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In a year marked by exceptional turmoil in fuel prices and the economy, and overall contraction of total number of stores, some of the nation's largest convenience store chains managed to pad their store counts through acquisitions, mergers and a little organic growth.
Canada-based Alimentation Couche-Tard, which operates the largest number of company-operated stores in the c-store business, added 319 stores to its U.S. store count over the past 12 months, according to the exclusive Convenience Store News Top 100.
The second-fastest growing c-store retailer in the U.S. over the past year was Cumberland Farms, which benefited by its merger with Gulf Oil earlier this year. 7-Eleven, the nation's largest c-store chain in total store count (company-operated plus franchised or licensed stores), added 100 stores to its industry-leading store count of 6,371 units. The Dallas-based retailer ramped up its efforts to convert independent c-stores to the 7-Eleven banner through its new Business Conversion Plan.
Valero Energy Corp., which just missed the top 10 in overall store count, was the fourth fastest-growing chain, adding 90 stores, while Landmark Industries, which operates Timewise Stores in Texas, acquired 80 stores from various small independent operators last fall.
The CSNews Top 100 is the c-store industry's annual ranking of the largest c-store chains based on U.S. store counts. The list is compiled by TDLinx, a sister Nielsen company to CSNews.
The top 10 c-store companies remained unchanged from last year, and maintained their same rankings by store count. After 7-Eleven, the next largest c-store chains in the U.S. are: BP, Shell Oil, ExxonMobil and Chevron. Alimentation Couche-Tard, Speedway SuperAmerica, CITGO, Sunoco and The Pantry round out the top 10.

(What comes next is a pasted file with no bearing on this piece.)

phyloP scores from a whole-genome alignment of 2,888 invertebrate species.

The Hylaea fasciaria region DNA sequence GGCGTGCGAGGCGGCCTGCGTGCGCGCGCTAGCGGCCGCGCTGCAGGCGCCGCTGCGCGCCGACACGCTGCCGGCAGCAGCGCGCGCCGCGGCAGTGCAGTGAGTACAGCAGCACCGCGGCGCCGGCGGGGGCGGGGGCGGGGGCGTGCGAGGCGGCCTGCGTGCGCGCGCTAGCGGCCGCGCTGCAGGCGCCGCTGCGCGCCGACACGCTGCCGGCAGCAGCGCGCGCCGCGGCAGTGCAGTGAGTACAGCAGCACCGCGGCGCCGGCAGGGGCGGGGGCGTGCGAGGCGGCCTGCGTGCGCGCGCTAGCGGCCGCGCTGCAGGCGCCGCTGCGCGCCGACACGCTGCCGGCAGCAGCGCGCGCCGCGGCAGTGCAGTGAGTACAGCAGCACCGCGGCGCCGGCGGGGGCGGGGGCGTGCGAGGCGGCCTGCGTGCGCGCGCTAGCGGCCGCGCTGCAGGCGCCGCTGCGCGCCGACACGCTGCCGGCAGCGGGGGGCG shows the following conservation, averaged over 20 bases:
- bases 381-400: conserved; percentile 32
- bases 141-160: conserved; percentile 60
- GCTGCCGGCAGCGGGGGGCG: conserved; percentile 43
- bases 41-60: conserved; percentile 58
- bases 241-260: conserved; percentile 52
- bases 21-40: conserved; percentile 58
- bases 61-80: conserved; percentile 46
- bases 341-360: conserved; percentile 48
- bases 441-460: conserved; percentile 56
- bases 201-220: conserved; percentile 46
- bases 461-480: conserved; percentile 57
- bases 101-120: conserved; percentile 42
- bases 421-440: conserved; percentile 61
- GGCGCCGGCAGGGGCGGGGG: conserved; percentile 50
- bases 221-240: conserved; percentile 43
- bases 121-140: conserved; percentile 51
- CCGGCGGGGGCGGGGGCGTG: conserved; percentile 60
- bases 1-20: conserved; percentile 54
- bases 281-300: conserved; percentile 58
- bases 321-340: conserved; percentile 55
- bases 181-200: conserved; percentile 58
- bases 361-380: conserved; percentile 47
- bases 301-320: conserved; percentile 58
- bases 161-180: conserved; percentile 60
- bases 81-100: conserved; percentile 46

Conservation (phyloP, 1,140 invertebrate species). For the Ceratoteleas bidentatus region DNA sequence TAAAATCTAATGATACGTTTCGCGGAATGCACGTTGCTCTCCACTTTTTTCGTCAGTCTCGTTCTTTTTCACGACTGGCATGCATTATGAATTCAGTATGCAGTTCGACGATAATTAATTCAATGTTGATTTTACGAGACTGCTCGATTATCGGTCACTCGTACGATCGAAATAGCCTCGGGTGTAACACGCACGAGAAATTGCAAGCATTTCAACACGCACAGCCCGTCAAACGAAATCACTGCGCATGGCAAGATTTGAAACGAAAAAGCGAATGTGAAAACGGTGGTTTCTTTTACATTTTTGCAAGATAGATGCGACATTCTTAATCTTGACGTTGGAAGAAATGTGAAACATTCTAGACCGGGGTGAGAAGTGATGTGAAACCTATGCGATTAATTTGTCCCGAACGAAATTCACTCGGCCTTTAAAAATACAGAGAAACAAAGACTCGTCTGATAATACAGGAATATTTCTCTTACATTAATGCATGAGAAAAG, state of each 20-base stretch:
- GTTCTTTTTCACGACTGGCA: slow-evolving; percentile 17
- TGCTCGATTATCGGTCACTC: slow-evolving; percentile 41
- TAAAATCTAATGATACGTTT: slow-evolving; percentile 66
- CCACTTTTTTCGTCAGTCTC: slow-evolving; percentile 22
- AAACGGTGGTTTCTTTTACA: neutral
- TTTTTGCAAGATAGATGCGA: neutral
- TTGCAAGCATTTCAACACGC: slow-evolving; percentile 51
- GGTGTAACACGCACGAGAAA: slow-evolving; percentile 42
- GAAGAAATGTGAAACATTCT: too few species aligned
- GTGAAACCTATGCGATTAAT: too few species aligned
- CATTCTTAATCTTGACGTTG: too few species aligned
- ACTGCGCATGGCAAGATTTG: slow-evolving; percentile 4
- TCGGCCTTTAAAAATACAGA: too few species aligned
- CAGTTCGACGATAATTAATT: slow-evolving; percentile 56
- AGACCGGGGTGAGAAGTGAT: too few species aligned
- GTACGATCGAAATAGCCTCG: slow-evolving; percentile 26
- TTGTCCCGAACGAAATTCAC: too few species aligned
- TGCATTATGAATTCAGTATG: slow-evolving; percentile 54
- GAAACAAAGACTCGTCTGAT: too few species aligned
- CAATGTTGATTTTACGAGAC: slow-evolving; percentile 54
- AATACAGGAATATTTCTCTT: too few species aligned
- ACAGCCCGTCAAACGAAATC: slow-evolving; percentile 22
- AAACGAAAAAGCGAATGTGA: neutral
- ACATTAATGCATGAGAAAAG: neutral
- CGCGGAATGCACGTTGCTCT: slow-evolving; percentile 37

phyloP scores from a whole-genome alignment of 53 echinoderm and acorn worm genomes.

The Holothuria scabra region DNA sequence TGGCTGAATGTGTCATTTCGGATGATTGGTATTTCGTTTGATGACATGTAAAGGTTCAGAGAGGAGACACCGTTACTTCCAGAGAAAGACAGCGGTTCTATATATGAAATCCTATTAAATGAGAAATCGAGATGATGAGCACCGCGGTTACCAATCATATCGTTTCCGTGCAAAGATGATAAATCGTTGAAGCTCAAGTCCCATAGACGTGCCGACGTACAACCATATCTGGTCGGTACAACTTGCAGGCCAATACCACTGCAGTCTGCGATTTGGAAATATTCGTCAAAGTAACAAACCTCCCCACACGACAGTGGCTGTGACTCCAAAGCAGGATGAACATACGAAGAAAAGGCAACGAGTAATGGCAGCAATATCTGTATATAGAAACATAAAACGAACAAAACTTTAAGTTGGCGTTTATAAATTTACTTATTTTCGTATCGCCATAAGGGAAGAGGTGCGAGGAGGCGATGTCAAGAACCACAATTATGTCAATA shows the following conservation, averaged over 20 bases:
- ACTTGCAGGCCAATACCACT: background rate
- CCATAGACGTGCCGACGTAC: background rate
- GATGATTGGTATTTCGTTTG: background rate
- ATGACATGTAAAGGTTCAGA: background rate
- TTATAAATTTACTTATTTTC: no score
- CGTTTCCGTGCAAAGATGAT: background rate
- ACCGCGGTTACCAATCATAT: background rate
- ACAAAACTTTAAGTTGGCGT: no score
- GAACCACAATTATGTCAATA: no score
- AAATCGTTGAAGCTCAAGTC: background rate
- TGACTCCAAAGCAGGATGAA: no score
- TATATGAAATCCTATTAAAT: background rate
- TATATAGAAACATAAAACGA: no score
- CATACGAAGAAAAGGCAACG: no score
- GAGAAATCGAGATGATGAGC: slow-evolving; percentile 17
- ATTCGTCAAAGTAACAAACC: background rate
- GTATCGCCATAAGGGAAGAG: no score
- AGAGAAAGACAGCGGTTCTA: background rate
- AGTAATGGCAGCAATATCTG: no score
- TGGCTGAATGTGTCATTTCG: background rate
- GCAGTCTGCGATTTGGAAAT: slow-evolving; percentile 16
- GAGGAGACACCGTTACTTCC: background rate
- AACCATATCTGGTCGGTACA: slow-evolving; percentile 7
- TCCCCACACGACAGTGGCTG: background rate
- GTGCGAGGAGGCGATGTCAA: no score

Stores operated by the top 10 chains represented 61.6 percent of the Top 100, about the same as the 61.8 percent share they comprised last year. The total CSNews Top 100 store count represented a slightly larger share of total industry stores -- 39.8 percent, compared with 39.6 percent in 2008.
The top 10 chains list continued to be dominated by petroleum companies and franchise operators, while the second tier is dominated by chains with corporately run stores. Franchised or licensed stores comprise 72 percent of the total stores operated by the top 10 companies, but only 51.6 percent of the Top 100.
After Couche-Tard, which operates the Circle K brand in the U.S., the next largest corporately operated companies are 7-Eleven, The Pantry, Speedway SuperAmerica, Casey's General Stores, Hess and Valero (all with more than 1,000 corporately run units).
The total store count for the Top 100 stores declined 343 units for the 12-month period ended June 30. That 1.2-percent drop mirrors the overall decline in store count that the convenience industry experienced last year and continued to suffer during the first half of 2009. As reported by CSNews Online earlier this year, the total number of c-stores in the U.S. declined by 1,419 stores, or roughly 1 percent. For the first six months of 2009, the total industry lost another 696 stores, or another half-percent so far this year.